Just how bad is the real economy in Greece after four years of recession, countless strikes, and 17.7% unemployment? Registrations of new and used vehicles plunged 30% in 2011, after having already plunged 37% in 2010. Only 107,737 vehicles were registered, the lowest level in over 20 years.
And yet, more cuts are coming. Mid January, inspectors from the Troika (EU Commission, IMF, and ECB) will once again head to Greece to inspect its books and come up with a budget deficit number for 2011—no one trusts Greek numbers anymore. And they will once again leave angry. Indications are that the deficit ranged from 9.5% to 10.7% of GDP, significantly higher than the already revised Troika-set limit of 9% that Greece had vowed to abide by.
So, new “structural reforms,” as they’re called, will have to be implemented, including cutting everything in sight … auxiliary pensions, public sector salaries, social and welfare benefits, healthcare, defense, tax exemptions. Agencies will have to be closed and tens of thousands of civil servants will finally have to be laid off.
All to get the next bailout installment. Of the first bailout package of €110 billion, €73 billion have already been paid. The sixth installment, €5 billion, has been moved from December to March due to lack of progress, and the seventh installment, €10 billion, has been moved from March to June.
“If our mission in mid-January reaches the conclusion that there are delays, then we should revise the March installment,” announced Olivier Bailly, spokesperson for the EU Commission. Piling pressure on Greece is the name of the game.
Then there is the second bailout package of €130 billion put together last October. €89 billion are to be released in February. It will enable Greece to pay for €17.5 billion in maturing bonds due in March. But the Troika imposed conditions.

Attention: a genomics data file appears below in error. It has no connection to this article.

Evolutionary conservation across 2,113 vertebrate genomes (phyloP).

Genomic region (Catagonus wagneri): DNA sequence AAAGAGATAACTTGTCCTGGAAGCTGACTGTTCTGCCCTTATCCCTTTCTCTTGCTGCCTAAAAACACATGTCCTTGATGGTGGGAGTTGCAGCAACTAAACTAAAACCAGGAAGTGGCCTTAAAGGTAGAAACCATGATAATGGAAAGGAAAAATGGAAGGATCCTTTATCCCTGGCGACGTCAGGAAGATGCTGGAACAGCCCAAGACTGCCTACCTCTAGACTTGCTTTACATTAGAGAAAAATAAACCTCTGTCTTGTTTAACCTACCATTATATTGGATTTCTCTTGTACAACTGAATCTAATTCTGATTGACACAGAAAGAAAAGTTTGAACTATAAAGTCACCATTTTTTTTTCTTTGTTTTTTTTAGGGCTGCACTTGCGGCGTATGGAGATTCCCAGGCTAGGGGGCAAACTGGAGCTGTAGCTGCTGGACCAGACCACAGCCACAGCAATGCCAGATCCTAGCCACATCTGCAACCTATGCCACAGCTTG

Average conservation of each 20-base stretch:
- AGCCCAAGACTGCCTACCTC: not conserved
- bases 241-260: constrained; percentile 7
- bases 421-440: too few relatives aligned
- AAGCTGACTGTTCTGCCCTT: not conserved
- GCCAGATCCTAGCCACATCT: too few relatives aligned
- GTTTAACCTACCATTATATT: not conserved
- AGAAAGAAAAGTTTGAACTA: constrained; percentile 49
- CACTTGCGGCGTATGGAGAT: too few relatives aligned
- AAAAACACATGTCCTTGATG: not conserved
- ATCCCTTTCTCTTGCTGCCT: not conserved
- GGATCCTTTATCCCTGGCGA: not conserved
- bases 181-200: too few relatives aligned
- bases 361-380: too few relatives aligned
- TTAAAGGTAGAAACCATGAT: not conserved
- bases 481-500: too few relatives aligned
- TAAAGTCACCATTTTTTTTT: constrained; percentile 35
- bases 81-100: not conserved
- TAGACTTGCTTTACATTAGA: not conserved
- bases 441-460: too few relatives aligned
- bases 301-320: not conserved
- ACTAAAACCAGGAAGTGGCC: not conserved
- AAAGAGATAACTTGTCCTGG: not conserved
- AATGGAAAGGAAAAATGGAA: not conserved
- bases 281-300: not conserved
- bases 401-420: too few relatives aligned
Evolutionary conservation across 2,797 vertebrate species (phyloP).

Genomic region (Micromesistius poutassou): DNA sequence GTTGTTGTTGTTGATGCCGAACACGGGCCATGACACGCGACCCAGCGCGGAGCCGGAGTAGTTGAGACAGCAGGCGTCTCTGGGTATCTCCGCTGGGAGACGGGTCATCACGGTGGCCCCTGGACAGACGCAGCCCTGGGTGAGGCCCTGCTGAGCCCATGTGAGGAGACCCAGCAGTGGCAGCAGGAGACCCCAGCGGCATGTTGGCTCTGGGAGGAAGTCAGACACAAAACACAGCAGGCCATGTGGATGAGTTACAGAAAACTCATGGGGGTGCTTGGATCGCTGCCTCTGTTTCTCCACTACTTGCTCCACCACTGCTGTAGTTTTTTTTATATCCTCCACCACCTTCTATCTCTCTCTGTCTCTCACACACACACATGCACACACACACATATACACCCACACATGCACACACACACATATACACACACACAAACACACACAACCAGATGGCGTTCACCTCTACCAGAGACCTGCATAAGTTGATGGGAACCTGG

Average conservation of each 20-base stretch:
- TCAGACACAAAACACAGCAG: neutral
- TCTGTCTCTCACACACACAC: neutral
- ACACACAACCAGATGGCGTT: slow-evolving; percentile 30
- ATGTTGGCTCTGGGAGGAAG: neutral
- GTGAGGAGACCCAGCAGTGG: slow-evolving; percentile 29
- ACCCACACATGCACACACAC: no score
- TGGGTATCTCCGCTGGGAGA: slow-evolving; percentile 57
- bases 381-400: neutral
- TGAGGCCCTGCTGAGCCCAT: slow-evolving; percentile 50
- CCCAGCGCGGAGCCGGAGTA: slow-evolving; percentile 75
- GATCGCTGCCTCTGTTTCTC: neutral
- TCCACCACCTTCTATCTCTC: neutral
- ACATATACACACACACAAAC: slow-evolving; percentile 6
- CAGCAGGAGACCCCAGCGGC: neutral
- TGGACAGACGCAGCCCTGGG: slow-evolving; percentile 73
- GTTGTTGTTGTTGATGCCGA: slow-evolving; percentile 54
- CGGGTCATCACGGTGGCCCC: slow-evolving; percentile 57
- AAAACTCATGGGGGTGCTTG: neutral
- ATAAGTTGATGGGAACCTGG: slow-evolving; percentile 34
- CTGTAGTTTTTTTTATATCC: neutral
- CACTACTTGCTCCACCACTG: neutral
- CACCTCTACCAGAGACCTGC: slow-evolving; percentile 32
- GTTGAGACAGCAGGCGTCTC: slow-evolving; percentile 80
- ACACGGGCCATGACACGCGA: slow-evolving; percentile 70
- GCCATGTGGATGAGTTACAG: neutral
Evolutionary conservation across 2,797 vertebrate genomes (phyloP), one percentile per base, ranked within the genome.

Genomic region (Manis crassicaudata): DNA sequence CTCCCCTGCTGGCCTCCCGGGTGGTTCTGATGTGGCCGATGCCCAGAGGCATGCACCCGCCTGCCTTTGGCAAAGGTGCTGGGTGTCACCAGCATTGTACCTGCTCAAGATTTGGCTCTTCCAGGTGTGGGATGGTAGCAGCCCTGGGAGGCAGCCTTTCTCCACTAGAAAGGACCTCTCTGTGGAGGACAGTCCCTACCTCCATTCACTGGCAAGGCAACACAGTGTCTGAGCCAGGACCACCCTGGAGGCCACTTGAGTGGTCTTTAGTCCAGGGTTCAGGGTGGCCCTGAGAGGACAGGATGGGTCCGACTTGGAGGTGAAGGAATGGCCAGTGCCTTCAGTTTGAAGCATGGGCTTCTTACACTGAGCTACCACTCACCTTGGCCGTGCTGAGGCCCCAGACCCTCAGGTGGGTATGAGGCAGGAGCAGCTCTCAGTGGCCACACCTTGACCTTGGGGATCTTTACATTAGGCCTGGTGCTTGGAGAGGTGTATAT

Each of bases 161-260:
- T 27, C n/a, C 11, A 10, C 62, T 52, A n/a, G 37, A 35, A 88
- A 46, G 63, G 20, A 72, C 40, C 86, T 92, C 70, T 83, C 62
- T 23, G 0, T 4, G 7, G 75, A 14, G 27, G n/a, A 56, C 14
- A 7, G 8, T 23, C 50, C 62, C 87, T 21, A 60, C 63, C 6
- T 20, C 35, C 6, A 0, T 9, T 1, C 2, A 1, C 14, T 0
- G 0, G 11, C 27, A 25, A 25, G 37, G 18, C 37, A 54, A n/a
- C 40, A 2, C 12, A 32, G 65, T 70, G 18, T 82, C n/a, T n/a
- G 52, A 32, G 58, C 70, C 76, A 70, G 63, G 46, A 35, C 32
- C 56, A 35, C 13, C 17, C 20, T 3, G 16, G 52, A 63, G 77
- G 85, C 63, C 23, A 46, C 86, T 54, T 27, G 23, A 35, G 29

First, Greece needs to force the financial institutions that hold $206 billion of its bonds to accept a “voluntary” 50% haircut as demanded during the Eurozone summit in October. Negotiations have been dragging. But now word is that bondholders buckled under the threat of losing their entire principle if Greece tumbles into a disorderly default. And a deal has emerged: a 50% haircut with a hit to net present value not to exceed 60%. Their old bonds would be swapped for new bonds with a coupon of 5%. They would have the same status as loans Greece receives from the Eurozone and the IMF.
Second, Greece needs to implement “structural reforms” in the private sector to make it competitive. Among the targets: cutting salaries, reducing the minimum wage of €751 (in France it’s €1,398), scrapping the still existing 13th and 14th monthly salary, and eliminating automatic pay raises.
“So we can get the next loan installment,” Prime Minister Lucas Papademos explained at a meeting with the major labor unions. Employers and unions would have to come to an agreement this month to meet the Troika’s demands. And then the nuclear option: “Without an agreement with the troika and the ensuing funding, Greece faces the threat of a disorderly default in March.”
Disorderly default. Greek politicians muttered threats before, and each time, money materialized. But last October, the Troika said no.
But cutting wages didn’t sit well with the unions. At the forefront: Giannis Panagopoulos, president of the GSEE, the highest confederation of private-sector unions in Greece. His resistance was vehement. Salaries, he said, were not the reason for Greece’s lack of competitiveness. Instead, companies should secure their jobs. Other union officials spoke up too. So, there won’t be any progress in implementing “structural changes.”
Hence, the Troika inspectors will once again leave angry. But Greek politicians have become expert at their extortion game—even with bond holders. They found that the Troika, after some huffing an puffing, will keep Greece afloat another month. And if the people with the money lose their fear of that threatened end of the world, accept their losses, and move on without Greece?
“True Hell,” is how Giorgos Provopoulos, Governor of the Bank of Greece, described the possibility of life without the euro.
Even Beatrice Weder di Mauro, member of Germany’s Council of Economic Experts confirmed that a breakup of the euro in 2012 “cannot be excluded.”
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